Overview of the National Estuary Program
Cover photo credit: Mark Lagrange.
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About the National Estuary Program
- EPA's NEP is a non-regulatory program that improves the waters, habitats and living resources of 28 estuaries across the country.
- Each NEP develops and implements a long-term plan (referred to as a Comprehensive Conservation and Management Plan (CCMP)) based on local priorities to guide their efforts.
- The NEPs involve community members in the decision-making process.
The NEP is a non-regulatory program established by Congress under section 320 of the Clean Water Act (CWA) in 1987 to pioneer a broad and innovative approach to respond to threats to estuaries.
The National Estuary Program (NEP) is an EPA place-based program to protect and restore the water quality and ecological integrity of estuaries of national significance. Currently, 28 estuaries located along the Atlantic, Gulf, and Pacific coasts and in Puerto Rico are designated as estuaries of national significance. These NEPs were selected after national solicitations seeking nominations to the program and are located in a variety of institutional settings, including state and local agencies, universities and individual nonprofits. In overseeing and managing the national program, EPA provides annual funding, national guidance and technical assistance to the local NEPs.
In keeping with section 320 of the CWA, the 28 NEPs develop and implement Comprehensive Conservation and Management Plans (CCMPs), which are long-term plans that contain sustained actions to protect and restore water quality and living resources. CCMPs identify a study area or geographic boundary within which the plan is focused and actions are implemented under Section 320 of the Clean Water Act. The challenges, priorities, and actions in the CCMP reflect the study area and are determined by local, city, state, federal, private and non-profit stakeholders.
Each NEP has a Management Conference (MC) that consists of diverse stakeholders and uses a collaborative, consensus-building approach to implement the CCMP. Moreover, each MC ensures that the CCMP is uniquely tailored to the local environmental conditions and is based on local input, thereby supporting local priorities.
For more information on CCMPs and other lessons learned in conducted watershed planning for National Estuary Programs, please see the Community-Based Watershed Management Handbook available at https://www.epa.gov/nep/successful-watershed-management-and-lessons-learned-epas-national-estuary-program.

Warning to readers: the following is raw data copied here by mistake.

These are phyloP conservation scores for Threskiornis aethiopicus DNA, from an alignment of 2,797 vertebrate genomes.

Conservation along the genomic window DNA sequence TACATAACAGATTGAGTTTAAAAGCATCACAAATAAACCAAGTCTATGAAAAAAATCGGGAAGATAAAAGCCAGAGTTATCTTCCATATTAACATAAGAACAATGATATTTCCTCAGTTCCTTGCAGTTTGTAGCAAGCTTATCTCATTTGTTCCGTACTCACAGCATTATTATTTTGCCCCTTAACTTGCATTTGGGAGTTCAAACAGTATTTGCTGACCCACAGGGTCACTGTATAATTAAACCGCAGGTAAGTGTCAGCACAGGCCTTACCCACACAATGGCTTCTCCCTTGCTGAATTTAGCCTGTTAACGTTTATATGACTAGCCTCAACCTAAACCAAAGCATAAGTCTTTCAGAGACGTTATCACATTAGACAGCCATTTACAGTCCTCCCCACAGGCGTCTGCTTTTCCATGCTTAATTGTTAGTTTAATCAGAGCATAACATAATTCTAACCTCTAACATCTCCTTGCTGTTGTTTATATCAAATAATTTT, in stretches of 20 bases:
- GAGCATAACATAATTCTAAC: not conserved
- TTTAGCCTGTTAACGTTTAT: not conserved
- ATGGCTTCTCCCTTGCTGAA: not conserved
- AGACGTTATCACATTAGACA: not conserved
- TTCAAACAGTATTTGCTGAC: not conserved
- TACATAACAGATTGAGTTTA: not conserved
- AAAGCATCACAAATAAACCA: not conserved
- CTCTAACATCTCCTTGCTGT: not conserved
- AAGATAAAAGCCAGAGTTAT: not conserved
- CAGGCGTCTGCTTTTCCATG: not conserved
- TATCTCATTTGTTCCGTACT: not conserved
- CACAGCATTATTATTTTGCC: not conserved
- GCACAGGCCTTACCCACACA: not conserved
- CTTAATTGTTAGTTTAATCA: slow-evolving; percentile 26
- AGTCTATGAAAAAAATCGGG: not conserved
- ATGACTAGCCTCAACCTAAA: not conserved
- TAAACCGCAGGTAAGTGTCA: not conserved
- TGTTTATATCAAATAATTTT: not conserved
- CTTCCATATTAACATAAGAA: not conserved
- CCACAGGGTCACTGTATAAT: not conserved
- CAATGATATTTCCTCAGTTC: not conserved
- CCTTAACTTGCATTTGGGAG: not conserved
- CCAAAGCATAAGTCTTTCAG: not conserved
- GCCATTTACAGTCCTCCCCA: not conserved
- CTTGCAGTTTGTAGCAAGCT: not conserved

The National Estuary Program Designation Process
When the EPA periodically calls for nominations to bring on new NEPs State governors in which the estuary and its watershed are located submit the nomination to the EPA Administrator. The EPA considers available funding along with unaddressed geographic and environmental issues before seeking a call for nominations. The last call was in 1995.
When calling for nominations, the EPA conducts a public, fair, and transparent competitive process. This public nomination process enables the EPA to consistently evaluate how a nominated estuary would offer opportunities to advance the national program by bringing innovative approaches, covering different geographic areas, and addressing new or challenging environmental issues among other evaluation factors―including how joining the program would support the model of meeting both local and Clean Water Act priorities, if designated. Nominations begin formally when the governor(s) of the state or states in which the study area is located submits a package to the EPA Administrator based on specific critical elements outlined in the call for nominations. Critical elements of the nomination include:
- demonstrating significant environmental need to protect and restore the nominated estuary;
- committing to fully develop a National Estuary Program consistent with Section 320 of the Clean Water Act;
- committing resources to support a program, if selected, with long-term matching funds and other resources;
- identifying a lead entity to manage the program;
- demonstrating strong state and local long-term support from a wide range of partners and stakeholders;
- engaging in the development and implementation of an EPA approved Comprehensive Conservation and Management Plan (CCMP).
Estuaries of National Significance selections are approved and announced by the EPA Administrator, which enables eligibility for funding to support the development and implementation of the CCMPs. Please note this is for informational purposes only. The EPA is not actively seeking new nominations at this time.